I want to pick up on a point made by the hon. Member for Great Grimsby, which causes me concern, too. We have been told time and again of the feeling in the bailiff industry and among many organisations working hard to try to protect the vulnerable, such as the Church of England, the Zacchaeus 2000 Trust, the Child Poverty Action Group and the CAB, that because bailiffs collect billions of pounds for central and local government the Government have a vested interest in maintaining the status quo, with regulation as light-touch as possible.
Among police and judiciary there is an institutionalised complacency about the behaviour of bailiffs.
His organisation is not like the CAB or the Zacchaeus 2000 Trust, whose approach might be that most bailiffs should be looked at suspiciously; his were the remarks of someone who represents the enforcement and bailiff industry. The industry, too, is calling for greater regulation, because it realises that the actions of a small minority of bailiffsincluding the examples to which I referred and many moreare doing huge damage to the reputation of bailiffs generally. That is why the industry wants regulation.
It is worth looking at what other outside third parties have said about regulation. Professor J. Beatson, professor of public law at Cambridge university, produced a report for the Lord Chancellor in 2000, which had quite an impact on the subsequent Green Paper. Professor Beatson made it clear that he felt that independent regulation for bailiffs was absolutely essential. He said that the arguments for bailiffs having extra powers could be countenanced only in the context of proper outside regulation.
Can the Minister comment on why the Government did not follow the recommendations in the Green Paper and why they have not listened to the views of many organisations, such as the Enforcement Services Association and the Association of Civil Enforcement Agencies, as well as the voluntary bodies that spend their time trying to help vulnerable people? Yes, we are taking a small step forward with the SIA. I do not want to be churlish, because we advocated that move in Committee; we pushed hard for it and we thank the Minister for agreeing. We may even be entitled to give ourselves a pat on the back for that small step forward, but it does not go far enough, especially when bailiffs are being given more powers.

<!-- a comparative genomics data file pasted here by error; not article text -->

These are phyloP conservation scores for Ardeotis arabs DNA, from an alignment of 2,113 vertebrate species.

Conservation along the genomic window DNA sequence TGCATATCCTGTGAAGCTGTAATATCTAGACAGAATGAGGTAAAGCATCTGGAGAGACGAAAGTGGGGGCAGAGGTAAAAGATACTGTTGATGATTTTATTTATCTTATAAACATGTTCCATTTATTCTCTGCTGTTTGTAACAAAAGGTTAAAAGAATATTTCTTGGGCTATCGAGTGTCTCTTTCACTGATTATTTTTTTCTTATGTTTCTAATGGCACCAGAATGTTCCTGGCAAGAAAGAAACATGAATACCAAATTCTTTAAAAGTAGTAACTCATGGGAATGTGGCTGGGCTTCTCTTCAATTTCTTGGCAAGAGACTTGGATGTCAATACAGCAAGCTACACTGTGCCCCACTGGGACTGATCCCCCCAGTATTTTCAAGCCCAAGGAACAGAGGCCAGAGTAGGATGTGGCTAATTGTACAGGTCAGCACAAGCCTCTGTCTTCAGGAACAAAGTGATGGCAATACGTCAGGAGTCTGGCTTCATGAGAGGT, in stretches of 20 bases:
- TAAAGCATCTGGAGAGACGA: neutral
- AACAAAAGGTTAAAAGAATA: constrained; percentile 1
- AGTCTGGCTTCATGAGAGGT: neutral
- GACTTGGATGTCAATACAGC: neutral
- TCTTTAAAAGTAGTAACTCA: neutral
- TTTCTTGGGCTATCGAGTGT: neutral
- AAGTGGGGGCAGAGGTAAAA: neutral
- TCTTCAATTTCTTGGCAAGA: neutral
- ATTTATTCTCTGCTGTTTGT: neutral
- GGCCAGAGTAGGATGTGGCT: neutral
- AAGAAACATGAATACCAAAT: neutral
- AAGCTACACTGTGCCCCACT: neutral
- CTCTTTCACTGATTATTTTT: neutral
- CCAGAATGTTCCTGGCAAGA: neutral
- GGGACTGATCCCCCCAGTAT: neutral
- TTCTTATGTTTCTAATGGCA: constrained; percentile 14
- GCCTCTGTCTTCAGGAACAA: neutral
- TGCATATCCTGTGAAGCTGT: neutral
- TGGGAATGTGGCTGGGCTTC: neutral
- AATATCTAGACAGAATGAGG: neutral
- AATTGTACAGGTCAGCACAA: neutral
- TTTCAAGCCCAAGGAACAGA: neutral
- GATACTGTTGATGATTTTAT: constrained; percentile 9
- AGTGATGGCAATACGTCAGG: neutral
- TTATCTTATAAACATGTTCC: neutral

From the examples given in Committee and in this debate, we know that in many cases bailiffs misrepresent their legal powers. People are knocking on doors pretending to be someone they are not, which is why new clause 4, proposed by the hon. Member for North Southwark and Bermondsey, says that bailiffs should wear a distinctive uniform or carry more than merely a card as identification. We debated that matter in Committee and the Minister was not happy about the idea of bailiffs turning up in uniform. She took the view that it was bad enough for a vulnerable person living in a block of flats if the police came round, so if
a bailiff in uniform came to their flat, word would quickly get out that they were in debt. I entirely accept the need to strike a balance, but the existing situation is not satisfactory.
Mr. David Drew (Stroud) (Lab/Co-op): In Committee, we discussed how bailiffs work with business people and how they enter business premises. I raised the case of one of my constituents who runs a fish and chip shop and was threatened with the removal of his frying equipmentnot that he could work out how that would be done, as the bailiff had only a car. None the less, the threat was a real one. Does the hon. Gentleman agree that we need to ensure that enforcement must be circumspect so that people are not prevented from carrying on their trade so that they can earn the money to pay their debts? Perhaps the Minister could refer to that issue when she sums up.